DOE/Lawrence Berkeley National Laboratory. (2012, July 10). Data storage of tomorrow: Ferroelectricity on the nanoscale. ScienceDaily. Retrieved July 23, 2014 from www.sciencedaily.com/releases/2012/07/120710172154.htm
DOE/Lawrence Berkeley National Laboratory. "Data storage of tomorrow: Ferroelectricity on the nanoscale." ScienceDaily. www.sciencedaily.com/releases/2012/07/120710172154.htm (accessed July 23, 2014).

Share This




More Matter & Energy News

Wednesday, July 23, 2014

Featured Research

from universities, journals, and other organizations


Featured Videos

from AP, Reuters, AFP, and other news services

Government Approves East Coast Oil Exploration

Government Approves East Coast Oil Exploration

AP (July 18, 2014) The Obama administration approved the use of sonic cannons to discover deposits under the ocean floor by shooting sound waves 100 times louder than a jet engine through waters shared by endangered whales and turtles. (July 18) Video provided by AP
Powered by NewsLook.com
Sunken German U-Boat Clearly Visible For First Time

Sunken German U-Boat Clearly Visible For First Time

Newsy (July 18, 2014) The wreckage of the German submarine U-166 has become clearly visible for the first time since it was discovered in 2001. Video provided by Newsy
Powered by NewsLook.com
Obama: U.S. Must Have "smartest Airports, Best Power Grid"

Obama: U.S. Must Have "smartest Airports, Best Power Grid"

Reuters - US Online Video (July 17, 2014) President Barak Obama stopped by at a lunch counter in Delaware before making remarks about boosting the nation's infrastructure. Mana Rabiee reports. Video provided by Reuters
Powered by NewsLook.com
Crude Oil Prices Bounce Back After Falling Below $100 a Barrel

Crude Oil Prices Bounce Back After Falling Below $100 a Barrel

TheStreet (July 16, 2014) Oil Futures are bouncing back after tumbling below $100 a barrel for the first time since May yesterday. Jeff Grossman is the president of BRG Brokerage and trades at the NYMEX. Grossman tells TheStreet the Middle East is always a concern for oil traders. Oil prices were pushed down in recent weeks on Libya increasing its production. Supply disruptions in Iraq fading also contributed to prices falling. News from China's economic front showing a growth for the second quarter also calmed fears on its slowdown. Jeff Grossman talks to TheStreet's Susannah Lee on this and more on the Energy Department's Energy Information Administration (EIA) report. Video provided by TheStreet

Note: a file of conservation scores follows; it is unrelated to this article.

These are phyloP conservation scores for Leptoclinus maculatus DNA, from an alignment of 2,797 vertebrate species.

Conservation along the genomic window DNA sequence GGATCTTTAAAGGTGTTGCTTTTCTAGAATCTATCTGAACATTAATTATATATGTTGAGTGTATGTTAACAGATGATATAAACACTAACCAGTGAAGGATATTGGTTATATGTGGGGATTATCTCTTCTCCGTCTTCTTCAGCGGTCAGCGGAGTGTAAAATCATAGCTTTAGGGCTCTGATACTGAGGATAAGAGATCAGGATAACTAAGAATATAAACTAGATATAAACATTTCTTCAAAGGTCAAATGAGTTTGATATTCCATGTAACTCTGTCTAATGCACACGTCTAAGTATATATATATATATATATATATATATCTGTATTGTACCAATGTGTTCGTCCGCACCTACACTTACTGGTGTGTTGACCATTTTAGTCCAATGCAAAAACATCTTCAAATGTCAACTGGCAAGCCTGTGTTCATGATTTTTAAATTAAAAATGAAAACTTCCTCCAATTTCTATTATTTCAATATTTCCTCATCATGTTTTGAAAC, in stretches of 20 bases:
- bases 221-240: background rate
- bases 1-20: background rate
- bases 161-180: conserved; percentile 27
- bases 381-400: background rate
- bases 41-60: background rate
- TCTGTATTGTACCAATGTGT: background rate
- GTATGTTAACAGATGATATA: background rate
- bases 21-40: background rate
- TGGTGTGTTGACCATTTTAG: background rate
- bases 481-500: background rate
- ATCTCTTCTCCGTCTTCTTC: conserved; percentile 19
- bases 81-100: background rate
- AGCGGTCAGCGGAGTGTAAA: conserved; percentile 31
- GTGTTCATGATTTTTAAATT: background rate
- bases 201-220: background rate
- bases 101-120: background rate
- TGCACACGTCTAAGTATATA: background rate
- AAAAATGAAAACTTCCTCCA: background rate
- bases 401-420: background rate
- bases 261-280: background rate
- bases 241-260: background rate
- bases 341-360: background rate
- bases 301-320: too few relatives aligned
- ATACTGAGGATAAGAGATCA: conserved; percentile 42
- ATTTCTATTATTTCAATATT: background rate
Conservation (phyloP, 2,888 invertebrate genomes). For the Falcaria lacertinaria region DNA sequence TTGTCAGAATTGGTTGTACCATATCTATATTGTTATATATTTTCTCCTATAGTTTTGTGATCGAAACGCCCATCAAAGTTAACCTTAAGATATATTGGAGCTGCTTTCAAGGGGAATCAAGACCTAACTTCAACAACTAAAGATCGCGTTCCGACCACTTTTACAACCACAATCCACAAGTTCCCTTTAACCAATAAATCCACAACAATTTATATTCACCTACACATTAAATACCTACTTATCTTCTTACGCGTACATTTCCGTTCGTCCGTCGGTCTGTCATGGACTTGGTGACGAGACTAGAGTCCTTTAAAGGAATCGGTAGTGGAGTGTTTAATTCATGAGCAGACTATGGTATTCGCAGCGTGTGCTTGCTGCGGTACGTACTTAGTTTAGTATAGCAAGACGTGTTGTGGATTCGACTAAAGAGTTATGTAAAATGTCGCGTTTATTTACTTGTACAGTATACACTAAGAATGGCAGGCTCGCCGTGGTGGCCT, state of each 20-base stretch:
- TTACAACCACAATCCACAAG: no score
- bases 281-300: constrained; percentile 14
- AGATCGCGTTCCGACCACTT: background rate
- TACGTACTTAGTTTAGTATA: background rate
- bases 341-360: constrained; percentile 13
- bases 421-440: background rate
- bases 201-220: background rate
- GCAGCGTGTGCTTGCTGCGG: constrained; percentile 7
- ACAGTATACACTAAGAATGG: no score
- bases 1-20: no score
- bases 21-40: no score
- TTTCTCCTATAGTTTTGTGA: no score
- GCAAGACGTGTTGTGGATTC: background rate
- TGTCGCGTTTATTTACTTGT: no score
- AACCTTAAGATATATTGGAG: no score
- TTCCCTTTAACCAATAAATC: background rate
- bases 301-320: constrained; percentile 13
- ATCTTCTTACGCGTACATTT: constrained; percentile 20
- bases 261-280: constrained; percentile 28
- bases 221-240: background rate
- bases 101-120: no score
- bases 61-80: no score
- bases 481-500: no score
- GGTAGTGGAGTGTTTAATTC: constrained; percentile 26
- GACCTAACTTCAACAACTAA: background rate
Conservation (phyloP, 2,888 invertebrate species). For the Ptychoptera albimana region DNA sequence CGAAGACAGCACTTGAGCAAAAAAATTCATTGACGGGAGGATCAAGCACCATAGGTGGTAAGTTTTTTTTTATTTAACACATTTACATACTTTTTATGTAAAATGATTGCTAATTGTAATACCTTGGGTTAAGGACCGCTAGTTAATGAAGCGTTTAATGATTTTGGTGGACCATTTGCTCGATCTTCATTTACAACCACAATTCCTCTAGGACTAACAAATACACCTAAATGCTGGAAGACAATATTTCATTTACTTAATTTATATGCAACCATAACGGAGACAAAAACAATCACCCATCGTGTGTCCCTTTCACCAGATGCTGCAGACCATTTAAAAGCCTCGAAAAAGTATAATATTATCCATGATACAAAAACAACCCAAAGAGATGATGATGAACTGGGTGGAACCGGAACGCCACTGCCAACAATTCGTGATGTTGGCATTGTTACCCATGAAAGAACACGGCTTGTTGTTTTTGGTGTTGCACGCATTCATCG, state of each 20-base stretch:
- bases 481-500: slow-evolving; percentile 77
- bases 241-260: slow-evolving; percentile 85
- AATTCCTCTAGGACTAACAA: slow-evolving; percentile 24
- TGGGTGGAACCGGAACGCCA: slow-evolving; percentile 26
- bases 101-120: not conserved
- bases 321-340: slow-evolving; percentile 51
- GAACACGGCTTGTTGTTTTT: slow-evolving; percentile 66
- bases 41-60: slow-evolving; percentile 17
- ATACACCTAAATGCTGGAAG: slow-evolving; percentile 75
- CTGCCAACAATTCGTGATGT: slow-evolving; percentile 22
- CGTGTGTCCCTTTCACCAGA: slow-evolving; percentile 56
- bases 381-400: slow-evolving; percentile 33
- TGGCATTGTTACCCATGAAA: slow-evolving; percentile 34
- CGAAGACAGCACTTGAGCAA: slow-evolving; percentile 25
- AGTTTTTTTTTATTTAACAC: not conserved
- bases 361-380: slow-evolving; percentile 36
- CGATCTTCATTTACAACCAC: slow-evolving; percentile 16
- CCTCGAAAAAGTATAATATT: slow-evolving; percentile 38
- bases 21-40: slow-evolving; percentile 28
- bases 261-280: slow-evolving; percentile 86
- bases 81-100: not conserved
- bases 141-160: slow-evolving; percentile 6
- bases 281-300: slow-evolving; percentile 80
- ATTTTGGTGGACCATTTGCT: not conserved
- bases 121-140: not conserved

Powered by NewsLook.com

Search ScienceDaily

Number of stories in archives: 140,361

Find with keyword(s):
Enter a keyword or phrase to search ScienceDaily for related topics and research stories.

Save/Print:
Share:

Breaking News:
from the past week

In Other News

... from NewsDaily.com

Science News

Health News

Environment News

Technology News



Save/Print:
Share:

Free Subscriptions


Get the latest science news with ScienceDaily's free email newsletters, updated daily and weekly. Or view hourly updated newsfeeds in your RSS reader:

Get Social & Mobile


Keep up to date with the latest news from ScienceDaily via social networks and mobile apps:

Have Feedback?


Tell us what you think of ScienceDaily -- we welcome both positive and negative comments. Have any problems using the site? Questions?
Mobile: iPhone Android Web
Follow: Facebook Twitter Google+
Subscribe: RSS Feeds Email Newsletters
Latest Headlines Health & Medicine Mind & Brain Space & Time Matter & Energy Computers & Math Plants & Animals Earth & Climate Fossils & Ruins